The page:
Vodafone, which posted its first quarterly results this week under new CEO Nick Read, has had a torrid time of it over the last few months. Its share price has fallen by over a third since the start of the year, driven lower by concern among investors that debt incurred from its €19 billion acquisition of Liberty Global’s German and CEE assets would force it to cut its dividend.
In fact, Read maintained the telco’s attractive dividend when the company’s first half results were announced and promised to maintain the full-year dividend at last year’s levels. But Vodafone’s performance has been far from stellar. For the first half, the company posted revenues of €21.8 billion, down 5.5%, and a loss of €7.8 billion, due to a loss on the disposal of Vodafone India and impairment charges related to its performance in Spain and Romania.
Operationally, Spain has become a key weak point since Vodafone decided not to license key football rights held by Telefónica because the price made them unprofitable. This has allowed Telefónica and Orange, which also carries the relevant football coverage, to relentlessly target its base, leading to a loss of 98,000 TV customers and 118,000 broadband subscribers.
The trouble in Spain aside, Vodafone’s future strategy, and its finances, have become closely entwined with its acquisition of Liberty Global’s German and CEE businesses – currently attracting the unwelcome interest of German regulators. The debt incurred as a result of the acquisition cast further doubt among investors about Vodafone’s ability to maintain its dividend, but Read has held out the prospect that the additional cash-flow from Liberty’s businesses will enable the company to keep the dividend up.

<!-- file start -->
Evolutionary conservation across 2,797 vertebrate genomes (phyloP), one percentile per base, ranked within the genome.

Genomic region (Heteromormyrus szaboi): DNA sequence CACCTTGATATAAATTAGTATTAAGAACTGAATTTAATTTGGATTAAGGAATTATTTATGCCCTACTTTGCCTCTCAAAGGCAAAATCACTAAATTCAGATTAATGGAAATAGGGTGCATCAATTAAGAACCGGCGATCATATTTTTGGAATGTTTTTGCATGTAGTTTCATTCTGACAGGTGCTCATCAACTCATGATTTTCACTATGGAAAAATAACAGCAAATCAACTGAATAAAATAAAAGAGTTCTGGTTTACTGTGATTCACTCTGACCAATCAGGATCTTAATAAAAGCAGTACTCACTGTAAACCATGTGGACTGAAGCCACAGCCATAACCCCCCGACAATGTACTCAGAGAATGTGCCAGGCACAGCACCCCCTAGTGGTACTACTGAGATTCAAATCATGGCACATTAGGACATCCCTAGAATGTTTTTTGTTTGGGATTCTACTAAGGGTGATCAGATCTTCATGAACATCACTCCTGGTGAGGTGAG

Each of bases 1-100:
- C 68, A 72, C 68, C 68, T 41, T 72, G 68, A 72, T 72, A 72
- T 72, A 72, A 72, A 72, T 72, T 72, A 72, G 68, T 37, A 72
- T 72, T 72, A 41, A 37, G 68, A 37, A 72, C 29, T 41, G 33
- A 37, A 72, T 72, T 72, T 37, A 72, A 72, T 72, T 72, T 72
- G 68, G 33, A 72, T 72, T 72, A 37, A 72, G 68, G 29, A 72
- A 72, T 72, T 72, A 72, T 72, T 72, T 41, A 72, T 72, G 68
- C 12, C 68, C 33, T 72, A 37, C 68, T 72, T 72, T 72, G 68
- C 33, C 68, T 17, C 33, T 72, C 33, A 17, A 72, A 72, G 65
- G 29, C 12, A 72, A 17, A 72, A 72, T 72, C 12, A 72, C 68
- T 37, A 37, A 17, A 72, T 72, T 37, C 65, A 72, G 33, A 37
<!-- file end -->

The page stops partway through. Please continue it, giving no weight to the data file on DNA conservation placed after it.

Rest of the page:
Underpinning Vodafone’s growth story more generally is a belief that the future lies in delivering convergence and achieving scale.
The Liberty acquisition helps it achieve both, enabling it to target consumers across the German market, where it already owns cable unit Kabel Deutschland as well as its mobile operation, with a fully converged offering. (Liberty Global itself has been noticeably quieter about proselytising the benefits of adding mobile to its fixed-line triple-play, although it also markets fixed-plus-mobile offerings to its customers).
In Germany, where Vodafone also lost some subscribers in the first half, including a sizeable number of TV homes, it nevertheless increased its base of converged customers as a proportion of the total thanks to its GigaKombi offering, which combines fixed and mobile services. Converged customers – paying more than single product customers and less likely to churn – increasingly feature prominently as a key metric in telecom and cable operators’ quarterly earnings statements, and Vodafone is no exception.
If convergence is the route to growth for Vodafone and other big telcos, scale – and making the most of that scale to drive efficiency – is the route to delivering profitability from convergence. Vodafone has put together a range of fixed assets across multiple territories to complement its mobile service provider business. In Germany and Spain, this principally means HFC cable. In the UK it has recently meant teaming up with disruptive new entrant CityFibre, which wants to build out fibre networks to 100 key cities on a wholesale-only model.
On this H1 earnings call, Read rejected adding TV, a fourth wheel in the quad-play convergence bundle, to its UK offering in the near future on the grounds that it was better to do “a few things really well” than many things badly. However, he added that the company would “overlay TV” at some point in the future on the basis of the company-wide cloud-based TV platform it is developing.
That cloud-based platform is a clear example of using scale to deliver efficiencies. For Vodafone, with its ragbag of assets scattered across multiple countries and within individual markets, relying on technologies that can be scaled across diverse physical network types is crucial to making the most of its size.
Scale could also benefit Vodafone as it squares up to its next big challenge: building out 5G. Technical issues notwithstanding, its ownership of multiple fixed assets should in theory at least enable it to deliver 5G backhaul for its mobile operations more efficiently.
Nevertheless, the funds required for 5G will of course be weighing heavily on investors’ minds. Telecom operators’ work is never done. For Vodafone, seeing its bet on convergence to deliver the necessary cash-flow to keep the show on the road will be more vital than ever in the years ahead.